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Get Schooled At Mormon Rocks Trail (On Your Way to Vegas)

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By David Lockeretz of Nobody Hikes in L.A. / Special to LAist

History, botany, physical education and geology…lots of geology…are part of the curriculum on the short but scenic Mormon Rocks Trail in the Cajon Pass.

Many SoCal residents know the Cajon Pass as the eastern route out of the L.A. Basin, driving through it on the way to Las Vegas, Mammoth Lakes or Death Valley. However, if you have an hour or so to spare, Mormon Rocks is well worth a visit.

The Cajon Pass has been a vital artery for travel from long before I-15, Route 66 or Las Vegas. Freight trains such as the Atchison, Topeka & Santa Fe and passenger lines such as the Super Chief, the Southwest Limited and their modern descendant, Amtrak’s Southwest Chief, have been making their way through this gap since the late 19th century. The Mormon travelers after whom the rocks are named made their way through the pass in the 1850s, around the time of California’s statehood.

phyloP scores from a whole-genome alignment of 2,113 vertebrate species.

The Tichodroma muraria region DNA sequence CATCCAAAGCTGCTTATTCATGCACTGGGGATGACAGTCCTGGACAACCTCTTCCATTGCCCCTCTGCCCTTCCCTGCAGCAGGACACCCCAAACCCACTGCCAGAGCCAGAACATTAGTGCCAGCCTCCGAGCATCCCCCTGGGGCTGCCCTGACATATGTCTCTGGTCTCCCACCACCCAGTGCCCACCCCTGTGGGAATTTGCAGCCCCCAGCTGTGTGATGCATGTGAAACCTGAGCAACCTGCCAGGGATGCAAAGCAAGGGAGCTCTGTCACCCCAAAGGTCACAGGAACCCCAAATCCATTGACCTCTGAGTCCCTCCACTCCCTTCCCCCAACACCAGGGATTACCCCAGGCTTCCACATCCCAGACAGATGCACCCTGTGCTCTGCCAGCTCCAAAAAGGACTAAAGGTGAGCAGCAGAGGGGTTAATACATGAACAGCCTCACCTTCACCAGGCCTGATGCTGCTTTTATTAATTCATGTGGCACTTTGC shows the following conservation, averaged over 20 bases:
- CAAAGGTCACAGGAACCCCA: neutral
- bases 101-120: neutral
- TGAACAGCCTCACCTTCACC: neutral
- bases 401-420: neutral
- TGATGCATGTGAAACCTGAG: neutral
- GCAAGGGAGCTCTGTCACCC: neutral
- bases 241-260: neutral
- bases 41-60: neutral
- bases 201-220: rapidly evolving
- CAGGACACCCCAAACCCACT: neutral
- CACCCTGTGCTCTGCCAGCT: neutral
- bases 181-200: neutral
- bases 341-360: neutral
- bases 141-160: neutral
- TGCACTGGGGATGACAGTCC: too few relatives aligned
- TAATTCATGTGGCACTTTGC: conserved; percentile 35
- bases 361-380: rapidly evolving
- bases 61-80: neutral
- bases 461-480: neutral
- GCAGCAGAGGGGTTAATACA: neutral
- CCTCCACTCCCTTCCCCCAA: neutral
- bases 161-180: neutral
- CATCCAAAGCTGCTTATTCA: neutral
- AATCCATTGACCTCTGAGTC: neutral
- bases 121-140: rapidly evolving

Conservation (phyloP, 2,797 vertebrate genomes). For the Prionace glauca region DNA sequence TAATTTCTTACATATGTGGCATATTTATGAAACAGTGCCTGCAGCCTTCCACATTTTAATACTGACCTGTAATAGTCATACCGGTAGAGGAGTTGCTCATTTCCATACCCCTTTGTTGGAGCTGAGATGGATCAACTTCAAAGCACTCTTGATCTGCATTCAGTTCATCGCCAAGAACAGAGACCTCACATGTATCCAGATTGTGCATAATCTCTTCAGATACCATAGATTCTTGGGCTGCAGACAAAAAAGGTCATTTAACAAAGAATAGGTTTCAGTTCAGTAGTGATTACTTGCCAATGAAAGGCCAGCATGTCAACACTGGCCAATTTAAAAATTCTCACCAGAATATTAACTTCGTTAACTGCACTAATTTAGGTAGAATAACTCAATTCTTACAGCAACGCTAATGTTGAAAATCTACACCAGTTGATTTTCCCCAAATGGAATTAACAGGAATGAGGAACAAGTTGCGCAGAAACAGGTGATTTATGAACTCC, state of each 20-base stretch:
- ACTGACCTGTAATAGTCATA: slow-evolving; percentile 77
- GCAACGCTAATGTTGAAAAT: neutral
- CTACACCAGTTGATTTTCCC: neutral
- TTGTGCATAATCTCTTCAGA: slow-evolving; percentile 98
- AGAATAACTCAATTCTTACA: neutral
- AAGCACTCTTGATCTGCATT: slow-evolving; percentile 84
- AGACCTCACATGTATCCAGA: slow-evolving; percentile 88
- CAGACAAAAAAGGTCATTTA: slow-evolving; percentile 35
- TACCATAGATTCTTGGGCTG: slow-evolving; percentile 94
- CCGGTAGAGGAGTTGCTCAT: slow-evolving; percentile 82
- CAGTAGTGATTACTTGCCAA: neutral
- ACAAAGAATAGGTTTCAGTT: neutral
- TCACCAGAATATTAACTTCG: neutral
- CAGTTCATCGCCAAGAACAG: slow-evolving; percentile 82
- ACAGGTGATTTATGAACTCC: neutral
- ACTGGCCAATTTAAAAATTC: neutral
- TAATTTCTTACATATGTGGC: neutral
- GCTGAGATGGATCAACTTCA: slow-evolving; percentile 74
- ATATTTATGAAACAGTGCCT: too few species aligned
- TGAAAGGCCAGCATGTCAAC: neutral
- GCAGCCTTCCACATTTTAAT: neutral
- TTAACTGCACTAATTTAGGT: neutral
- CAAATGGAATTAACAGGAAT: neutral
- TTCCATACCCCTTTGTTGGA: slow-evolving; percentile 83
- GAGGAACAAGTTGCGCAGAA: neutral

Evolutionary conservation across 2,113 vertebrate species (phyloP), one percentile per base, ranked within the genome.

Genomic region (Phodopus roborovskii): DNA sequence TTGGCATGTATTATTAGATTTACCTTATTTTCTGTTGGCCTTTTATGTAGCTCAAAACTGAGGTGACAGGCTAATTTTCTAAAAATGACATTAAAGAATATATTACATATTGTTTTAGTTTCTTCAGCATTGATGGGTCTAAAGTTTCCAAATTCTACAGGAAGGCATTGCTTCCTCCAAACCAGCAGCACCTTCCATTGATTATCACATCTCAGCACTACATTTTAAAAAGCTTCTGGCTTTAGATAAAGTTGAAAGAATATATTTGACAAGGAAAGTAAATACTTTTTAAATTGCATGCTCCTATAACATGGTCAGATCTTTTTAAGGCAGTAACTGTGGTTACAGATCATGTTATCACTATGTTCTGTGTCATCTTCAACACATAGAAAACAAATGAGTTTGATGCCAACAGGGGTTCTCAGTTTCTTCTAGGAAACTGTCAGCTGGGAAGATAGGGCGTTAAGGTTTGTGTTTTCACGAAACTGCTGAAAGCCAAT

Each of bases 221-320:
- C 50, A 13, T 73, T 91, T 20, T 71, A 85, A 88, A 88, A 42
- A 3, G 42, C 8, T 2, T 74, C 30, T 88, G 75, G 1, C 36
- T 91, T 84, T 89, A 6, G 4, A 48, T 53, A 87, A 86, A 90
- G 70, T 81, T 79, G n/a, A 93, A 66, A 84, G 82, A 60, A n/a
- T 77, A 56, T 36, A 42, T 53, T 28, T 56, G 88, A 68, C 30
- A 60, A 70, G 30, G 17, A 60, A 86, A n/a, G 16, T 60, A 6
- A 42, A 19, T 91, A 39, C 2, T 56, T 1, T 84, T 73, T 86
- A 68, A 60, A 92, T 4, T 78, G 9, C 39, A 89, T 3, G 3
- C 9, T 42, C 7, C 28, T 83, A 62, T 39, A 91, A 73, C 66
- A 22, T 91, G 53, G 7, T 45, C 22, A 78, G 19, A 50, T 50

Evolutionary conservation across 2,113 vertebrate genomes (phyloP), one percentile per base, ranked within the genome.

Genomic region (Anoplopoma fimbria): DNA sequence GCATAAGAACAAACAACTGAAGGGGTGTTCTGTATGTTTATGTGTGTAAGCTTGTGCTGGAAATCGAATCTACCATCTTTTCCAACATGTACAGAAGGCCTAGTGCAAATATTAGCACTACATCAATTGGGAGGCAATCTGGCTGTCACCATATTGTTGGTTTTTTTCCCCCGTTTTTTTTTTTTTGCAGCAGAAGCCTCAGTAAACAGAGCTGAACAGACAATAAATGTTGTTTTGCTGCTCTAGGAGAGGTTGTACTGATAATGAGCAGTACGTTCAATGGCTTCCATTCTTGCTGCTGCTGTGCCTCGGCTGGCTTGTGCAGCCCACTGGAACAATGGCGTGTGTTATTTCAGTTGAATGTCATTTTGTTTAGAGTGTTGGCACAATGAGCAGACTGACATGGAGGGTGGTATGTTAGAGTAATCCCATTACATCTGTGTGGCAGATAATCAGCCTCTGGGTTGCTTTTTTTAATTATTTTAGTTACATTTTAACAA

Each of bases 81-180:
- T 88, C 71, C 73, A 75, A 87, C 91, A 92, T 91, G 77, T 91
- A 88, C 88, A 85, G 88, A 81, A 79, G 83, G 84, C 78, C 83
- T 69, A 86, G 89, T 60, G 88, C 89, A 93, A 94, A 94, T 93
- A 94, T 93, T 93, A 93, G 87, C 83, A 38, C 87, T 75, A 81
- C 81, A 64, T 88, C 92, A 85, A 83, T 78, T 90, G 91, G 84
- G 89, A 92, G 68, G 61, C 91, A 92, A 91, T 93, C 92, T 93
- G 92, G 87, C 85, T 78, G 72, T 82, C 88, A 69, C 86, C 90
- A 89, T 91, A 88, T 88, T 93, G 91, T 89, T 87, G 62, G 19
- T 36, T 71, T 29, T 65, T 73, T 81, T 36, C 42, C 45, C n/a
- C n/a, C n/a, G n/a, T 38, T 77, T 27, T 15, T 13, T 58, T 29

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However, the real history of the area is in the ancient rocks, pushed up from the San Andreas Fault. Like the formations of Vasquez Rocks and the Devil’s Punchbowl, Mormon Rocks showcases some terrain that many may find hard to believe is just over an hour from downtown Los Angeles. The mile-long nature trail tours the diagonal slabs, also taking in nice views of both the eastern end of the San Gabriel Mountains and the western San Bernardinos. From the top of the loop, you can see the railroad. Plant life en route includes yucca, Manzanita and sage; hawks hover overhead.

Getting to the rocks couldn’t be easier. From I-15, take the Highway 138 exit and head west for 1.6 miles. The Mormon Rocks Fire Station and the nature trail are on the left. If there’s any downside, it’s that the fascinating formations on the north side of the highway—known as the Rock Candy Mountains—are inaccessible, but the nature trail offers some great views. The trail climbs about 200 feet and should be easy for almost everyone, even small kids. The only caveat is that there is virtually no shade and the area is notoriously hot during the summer. Try to go earlier in the day or later in the evening. Bring a sunhat, sunblock and plenty of water.

For more information about the Mormon Rocks Nature Trail, click here.

Related:
Get Schooled On A Short Hike To Dana Point's Sea Caves
Lost Cabin Trail: A Real Find in Malibu Creek State Park
And more by David Lockeretz